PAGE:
Sec. 2. And be it further enacted, That the person applying for the benefit of this act shall, upon application to the register of the land office in which he or she is about to make such entry, make affidavit before the said register or receiver that he or she is the head of a family, or is twenty-one years or more of age, or shall have performed service in the army or navy of the United States, and that he has never borne arms against the Government of the United States or given aid and comfort to its enemies, and that such application is made for his or her exclusive use and benefit, and that said entry is made for the purpose of actual settlement and cultivation, and not either directly or indirectly for the use of benefit of any other person or persons whomsoever; and upon filing the said affidavit with the register or receiver, and on payment of ten dollars, he or she shall thereupon be permitted to enter the quantity of land specified: Provided, however, That no certificate shall be given or patent issued therefor until the expiration of five years from the date of such entry; and if, at the expiration of such time, or at any time within two years thereafter, the person making such entry; or, if he be dead, his widow; or in case of her death, his heirs or devisee; or in case of a widow making such entry, her heirs or devisee, in case of her death; shall prove by two credible witnesses that he, she, or they have resided upon or cultivated the same for the term of five years immediately succeeding the time of filing the affidavit aforesaid, and shall make affidavit that no part of said land has been alienated, and that he has borne true allegiance to the Government of the United States; then, in such case, he, she, or they, if at that time a citizen of the United States, shall be entitled to a patent, as in other cases provided for by law: And provided, further, That in case of the death of both father and mother, leaving an infant child, or children, under twenty-one years of age, the right and fee shall enure to the benefit of said infant child or children; and the executor, administrator, or guardian may, at any time within two years after the death of the surviving parent, and in accordance with the laws of the State in which such children for the time being have their domicil, sell said land for the benefit of said infants, but for no other purpose; and the purchaser shall acquire the absolute title by the purchase, and be entitled to a patent from the United States, on payment of the office fees and sum of money herein specified.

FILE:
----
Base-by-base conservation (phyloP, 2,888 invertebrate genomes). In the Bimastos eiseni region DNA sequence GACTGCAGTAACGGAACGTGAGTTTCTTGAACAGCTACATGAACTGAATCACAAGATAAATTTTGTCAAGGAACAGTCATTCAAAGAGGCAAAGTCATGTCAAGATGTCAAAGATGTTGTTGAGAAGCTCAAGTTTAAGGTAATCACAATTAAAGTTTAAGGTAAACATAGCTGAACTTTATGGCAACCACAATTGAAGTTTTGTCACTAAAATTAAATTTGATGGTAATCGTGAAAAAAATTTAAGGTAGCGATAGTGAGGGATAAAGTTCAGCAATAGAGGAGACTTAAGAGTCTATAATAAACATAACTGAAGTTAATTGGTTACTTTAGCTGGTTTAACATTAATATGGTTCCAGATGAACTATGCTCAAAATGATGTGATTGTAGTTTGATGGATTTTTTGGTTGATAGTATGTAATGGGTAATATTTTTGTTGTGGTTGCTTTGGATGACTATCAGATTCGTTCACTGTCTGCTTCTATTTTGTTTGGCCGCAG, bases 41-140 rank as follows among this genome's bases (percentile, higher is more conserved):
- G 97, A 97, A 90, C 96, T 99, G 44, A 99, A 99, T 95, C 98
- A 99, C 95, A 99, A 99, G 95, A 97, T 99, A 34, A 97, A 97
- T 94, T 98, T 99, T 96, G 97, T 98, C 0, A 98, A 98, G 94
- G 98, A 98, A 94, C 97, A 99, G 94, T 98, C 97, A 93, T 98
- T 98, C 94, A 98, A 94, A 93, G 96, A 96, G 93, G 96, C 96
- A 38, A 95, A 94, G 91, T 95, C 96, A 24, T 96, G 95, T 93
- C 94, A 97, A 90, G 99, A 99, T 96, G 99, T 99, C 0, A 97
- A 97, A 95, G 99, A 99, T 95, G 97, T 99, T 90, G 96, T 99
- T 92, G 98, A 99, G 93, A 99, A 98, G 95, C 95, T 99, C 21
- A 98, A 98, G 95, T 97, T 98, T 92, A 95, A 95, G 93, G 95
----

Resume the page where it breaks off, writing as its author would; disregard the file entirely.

Sec. 3. And be it further enacted, That the register of the land office shall note all such applications on the tract books and plats of his office, and keep a register of all such entries, and make return thereof to the General Land Office, together with the proof upon which they have been founded.